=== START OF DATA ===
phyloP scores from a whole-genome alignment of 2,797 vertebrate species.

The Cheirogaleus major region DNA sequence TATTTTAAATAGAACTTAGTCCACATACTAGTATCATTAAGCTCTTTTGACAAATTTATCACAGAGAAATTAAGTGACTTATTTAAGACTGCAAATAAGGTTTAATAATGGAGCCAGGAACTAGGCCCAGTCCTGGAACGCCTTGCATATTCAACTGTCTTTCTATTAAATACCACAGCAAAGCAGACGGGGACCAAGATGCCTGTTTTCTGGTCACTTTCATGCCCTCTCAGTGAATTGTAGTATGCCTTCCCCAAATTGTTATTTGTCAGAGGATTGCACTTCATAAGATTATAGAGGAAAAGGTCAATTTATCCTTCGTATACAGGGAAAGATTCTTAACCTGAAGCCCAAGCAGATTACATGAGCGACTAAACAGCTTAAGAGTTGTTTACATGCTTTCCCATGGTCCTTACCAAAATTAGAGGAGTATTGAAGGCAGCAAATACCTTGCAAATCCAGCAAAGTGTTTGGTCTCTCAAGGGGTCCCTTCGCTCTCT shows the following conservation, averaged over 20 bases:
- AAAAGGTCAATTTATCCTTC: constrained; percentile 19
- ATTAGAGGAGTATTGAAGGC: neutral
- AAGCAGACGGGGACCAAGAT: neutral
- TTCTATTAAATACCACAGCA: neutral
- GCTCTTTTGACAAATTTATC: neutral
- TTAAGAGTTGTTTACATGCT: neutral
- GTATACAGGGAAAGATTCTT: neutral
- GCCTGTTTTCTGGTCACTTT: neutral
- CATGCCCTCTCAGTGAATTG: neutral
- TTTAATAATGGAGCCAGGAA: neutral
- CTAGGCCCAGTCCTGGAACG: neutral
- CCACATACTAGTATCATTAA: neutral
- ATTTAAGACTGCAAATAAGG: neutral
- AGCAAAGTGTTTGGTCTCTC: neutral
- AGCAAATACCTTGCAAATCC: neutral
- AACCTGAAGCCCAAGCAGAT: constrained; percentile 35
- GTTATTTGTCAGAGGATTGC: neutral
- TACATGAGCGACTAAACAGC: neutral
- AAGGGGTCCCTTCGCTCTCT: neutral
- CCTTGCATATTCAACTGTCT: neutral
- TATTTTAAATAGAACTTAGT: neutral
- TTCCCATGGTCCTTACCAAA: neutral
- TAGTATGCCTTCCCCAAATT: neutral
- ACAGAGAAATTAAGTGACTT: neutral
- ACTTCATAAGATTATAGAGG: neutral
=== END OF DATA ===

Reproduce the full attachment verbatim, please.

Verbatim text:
phyloP scores from a whole-genome alignment of 2,797 vertebrate species.

The Cheirogaleus major region DNA sequence TATTTTAAATAGAACTTAGTCCACATACTAGTATCATTAAGCTCTTTTGACAAATTTATCACAGAGAAATTAAGTGACTTATTTAAGACTGCAAATAAGGTTTAATAATGGAGCCAGGAACTAGGCCCAGTCCTGGAACGCCTTGCATATTCAACTGTCTTTCTATTAAATACCACAGCAAAGCAGACGGGGACCAAGATGCCTGTTTTCTGGTCACTTTCATGCCCTCTCAGTGAATTGTAGTATGCCTTCCCCAAATTGTTATTTGTCAGAGGATTGCACTTCATAAGATTATAGAGGAAAAGGTCAATTTATCCTTCGTATACAGGGAAAGATTCTTAACCTGAAGCCCAAGCAGATTACATGAGCGACTAAACAGCTTAAGAGTTGTTTACATGCTTTCCCATGGTCCTTACCAAAATTAGAGGAGTATTGAAGGCAGCAAATACCTTGCAAATCCAGCAAAGTGTTTGGTCTCTCAAGGGGTCCCTTCGCTCTCT shows the following conservation, averaged over 20 bases:
- AAAAGGTCAATTTATCCTTC: constrained; percentile 19
- ATTAGAGGAGTATTGAAGGC: neutral
- AAGCAGACGGGGACCAAGAT: neutral
- TTCTATTAAATACCACAGCA: neutral
- GCTCTTTTGACAAATTTATC: neutral
- TTAAGAGTTGTTTACATGCT: neutral
- GTATACAGGGAAAGATTCTT: neutral
- GCCTGTTTTCTGGTCACTTT: neutral
- CATGCCCTCTCAGTGAATTG: neutral
- TTTAATAATGGAGCCAGGAA: neutral
- CTAGGCCCAGTCCTGGAACG: neutral
- CCACATACTAGTATCATTAA: neutral
- ATTTAAGACTGCAAATAAGG: neutral
- AGCAAAGTGTTTGGTCTCTC: neutral
- AGCAAATACCTTGCAAATCC: neutral
- AACCTGAAGCCCAAGCAGAT: constrained; percentile 35
- GTTATTTGTCAGAGGATTGC: neutral
- TACATGAGCGACTAAACAGC: neutral
- AAGGGGTCCCTTCGCTCTCT: neutral
- CCTTGCATATTCAACTGTCT: neutral
- TATTTTAAATAGAACTTAGT: neutral
- TTCCCATGGTCCTTACCAAA: neutral
- TAGTATGCCTTCCCCAAATT: neutral
- ACAGAGAAATTAAGTGACTT: neutral
- ACTTCATAAGATTATAGAGG: neutral